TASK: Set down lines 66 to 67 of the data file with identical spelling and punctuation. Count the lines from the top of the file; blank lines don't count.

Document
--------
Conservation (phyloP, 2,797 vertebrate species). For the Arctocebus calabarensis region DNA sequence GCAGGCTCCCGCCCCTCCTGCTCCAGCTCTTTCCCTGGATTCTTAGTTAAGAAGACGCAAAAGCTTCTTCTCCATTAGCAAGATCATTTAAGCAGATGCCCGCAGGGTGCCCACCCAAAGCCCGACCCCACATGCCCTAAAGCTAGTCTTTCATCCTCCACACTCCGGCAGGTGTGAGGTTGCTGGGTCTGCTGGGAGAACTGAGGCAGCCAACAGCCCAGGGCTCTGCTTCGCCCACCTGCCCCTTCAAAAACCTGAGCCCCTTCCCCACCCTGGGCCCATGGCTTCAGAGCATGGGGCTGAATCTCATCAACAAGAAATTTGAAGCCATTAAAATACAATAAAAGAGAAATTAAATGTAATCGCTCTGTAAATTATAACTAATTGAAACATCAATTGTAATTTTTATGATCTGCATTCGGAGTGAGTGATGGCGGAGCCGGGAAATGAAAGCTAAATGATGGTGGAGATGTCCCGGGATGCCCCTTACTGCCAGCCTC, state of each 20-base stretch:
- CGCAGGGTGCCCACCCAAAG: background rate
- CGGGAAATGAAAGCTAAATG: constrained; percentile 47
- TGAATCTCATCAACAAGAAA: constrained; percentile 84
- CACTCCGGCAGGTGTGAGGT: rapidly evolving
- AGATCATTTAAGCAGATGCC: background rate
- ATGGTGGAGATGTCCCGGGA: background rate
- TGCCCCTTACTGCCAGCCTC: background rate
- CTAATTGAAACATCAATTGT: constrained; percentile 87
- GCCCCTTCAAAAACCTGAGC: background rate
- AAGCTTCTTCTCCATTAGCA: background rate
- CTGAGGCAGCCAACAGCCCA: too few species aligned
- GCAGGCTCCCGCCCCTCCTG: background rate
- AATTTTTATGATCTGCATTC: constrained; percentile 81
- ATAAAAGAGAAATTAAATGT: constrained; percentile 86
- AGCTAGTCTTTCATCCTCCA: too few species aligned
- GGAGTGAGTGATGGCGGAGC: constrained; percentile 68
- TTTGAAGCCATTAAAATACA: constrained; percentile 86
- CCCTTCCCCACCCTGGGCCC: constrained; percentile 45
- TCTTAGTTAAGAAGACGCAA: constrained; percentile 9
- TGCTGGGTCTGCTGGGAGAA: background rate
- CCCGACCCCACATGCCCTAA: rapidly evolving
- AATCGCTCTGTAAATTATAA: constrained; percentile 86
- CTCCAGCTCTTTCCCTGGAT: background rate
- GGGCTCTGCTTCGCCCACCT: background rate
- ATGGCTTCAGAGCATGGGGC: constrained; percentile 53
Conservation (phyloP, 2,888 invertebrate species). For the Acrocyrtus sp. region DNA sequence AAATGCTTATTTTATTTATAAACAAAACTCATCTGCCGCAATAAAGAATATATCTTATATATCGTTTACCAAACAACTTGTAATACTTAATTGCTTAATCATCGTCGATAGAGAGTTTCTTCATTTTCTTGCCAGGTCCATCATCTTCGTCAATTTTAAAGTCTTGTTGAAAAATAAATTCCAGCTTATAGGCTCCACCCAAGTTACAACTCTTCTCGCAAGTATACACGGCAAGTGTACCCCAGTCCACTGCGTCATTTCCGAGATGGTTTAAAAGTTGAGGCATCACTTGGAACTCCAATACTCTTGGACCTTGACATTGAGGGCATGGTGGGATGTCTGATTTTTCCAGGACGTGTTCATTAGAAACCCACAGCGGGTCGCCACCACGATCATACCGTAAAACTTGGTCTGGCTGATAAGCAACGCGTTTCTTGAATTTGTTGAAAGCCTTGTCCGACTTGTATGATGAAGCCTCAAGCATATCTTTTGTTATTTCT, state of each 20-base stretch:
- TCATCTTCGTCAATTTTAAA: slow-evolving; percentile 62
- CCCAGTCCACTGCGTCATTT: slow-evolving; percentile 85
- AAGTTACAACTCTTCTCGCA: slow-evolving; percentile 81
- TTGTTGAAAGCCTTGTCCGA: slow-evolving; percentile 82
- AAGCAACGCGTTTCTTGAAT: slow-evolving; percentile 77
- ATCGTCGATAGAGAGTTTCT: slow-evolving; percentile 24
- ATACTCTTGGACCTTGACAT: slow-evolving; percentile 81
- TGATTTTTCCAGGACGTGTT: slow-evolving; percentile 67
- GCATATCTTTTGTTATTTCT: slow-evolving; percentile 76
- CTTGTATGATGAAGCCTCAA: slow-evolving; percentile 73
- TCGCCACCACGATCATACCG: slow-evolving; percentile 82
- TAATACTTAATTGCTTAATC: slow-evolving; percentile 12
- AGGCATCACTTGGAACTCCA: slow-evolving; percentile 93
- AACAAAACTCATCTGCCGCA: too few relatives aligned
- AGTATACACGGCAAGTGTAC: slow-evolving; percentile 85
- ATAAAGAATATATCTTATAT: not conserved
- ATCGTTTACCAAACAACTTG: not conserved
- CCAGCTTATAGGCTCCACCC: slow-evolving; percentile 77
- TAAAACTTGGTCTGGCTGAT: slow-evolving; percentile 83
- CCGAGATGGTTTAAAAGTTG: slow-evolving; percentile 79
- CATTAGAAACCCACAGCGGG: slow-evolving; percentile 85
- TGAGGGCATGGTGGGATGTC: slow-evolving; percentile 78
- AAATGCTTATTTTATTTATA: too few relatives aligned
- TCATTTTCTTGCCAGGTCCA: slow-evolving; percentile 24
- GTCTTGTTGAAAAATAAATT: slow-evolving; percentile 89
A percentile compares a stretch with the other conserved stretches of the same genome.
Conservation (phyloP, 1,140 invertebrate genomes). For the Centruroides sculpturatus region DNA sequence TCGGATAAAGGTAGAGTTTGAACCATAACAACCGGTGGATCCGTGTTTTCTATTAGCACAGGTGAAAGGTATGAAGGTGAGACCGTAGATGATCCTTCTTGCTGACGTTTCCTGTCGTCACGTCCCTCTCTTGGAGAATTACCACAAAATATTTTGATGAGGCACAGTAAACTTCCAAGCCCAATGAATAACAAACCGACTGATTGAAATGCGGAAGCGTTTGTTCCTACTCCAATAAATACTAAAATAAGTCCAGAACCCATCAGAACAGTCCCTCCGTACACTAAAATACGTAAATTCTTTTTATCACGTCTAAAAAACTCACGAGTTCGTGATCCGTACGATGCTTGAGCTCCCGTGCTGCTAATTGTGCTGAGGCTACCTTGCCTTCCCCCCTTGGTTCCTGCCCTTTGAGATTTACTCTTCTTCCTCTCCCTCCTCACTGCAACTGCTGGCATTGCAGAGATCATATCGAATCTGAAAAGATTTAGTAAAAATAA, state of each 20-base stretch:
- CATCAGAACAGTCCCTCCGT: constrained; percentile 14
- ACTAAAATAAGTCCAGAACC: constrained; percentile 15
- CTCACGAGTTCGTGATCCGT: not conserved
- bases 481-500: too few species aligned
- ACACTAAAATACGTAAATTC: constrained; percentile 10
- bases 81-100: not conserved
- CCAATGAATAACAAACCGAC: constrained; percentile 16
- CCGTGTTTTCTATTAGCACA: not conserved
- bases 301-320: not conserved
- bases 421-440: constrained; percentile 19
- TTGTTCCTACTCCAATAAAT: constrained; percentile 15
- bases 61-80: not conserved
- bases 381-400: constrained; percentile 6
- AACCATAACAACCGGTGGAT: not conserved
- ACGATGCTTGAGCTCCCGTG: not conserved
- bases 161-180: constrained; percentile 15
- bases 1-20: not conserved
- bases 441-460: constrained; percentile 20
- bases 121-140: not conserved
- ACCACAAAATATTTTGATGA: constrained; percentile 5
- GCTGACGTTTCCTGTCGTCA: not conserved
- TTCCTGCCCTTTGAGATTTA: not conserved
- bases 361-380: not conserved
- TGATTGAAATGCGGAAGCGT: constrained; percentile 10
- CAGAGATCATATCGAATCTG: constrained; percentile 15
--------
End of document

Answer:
- bases 61-80: not conserved
- bases 381-400: constrained; percentile 6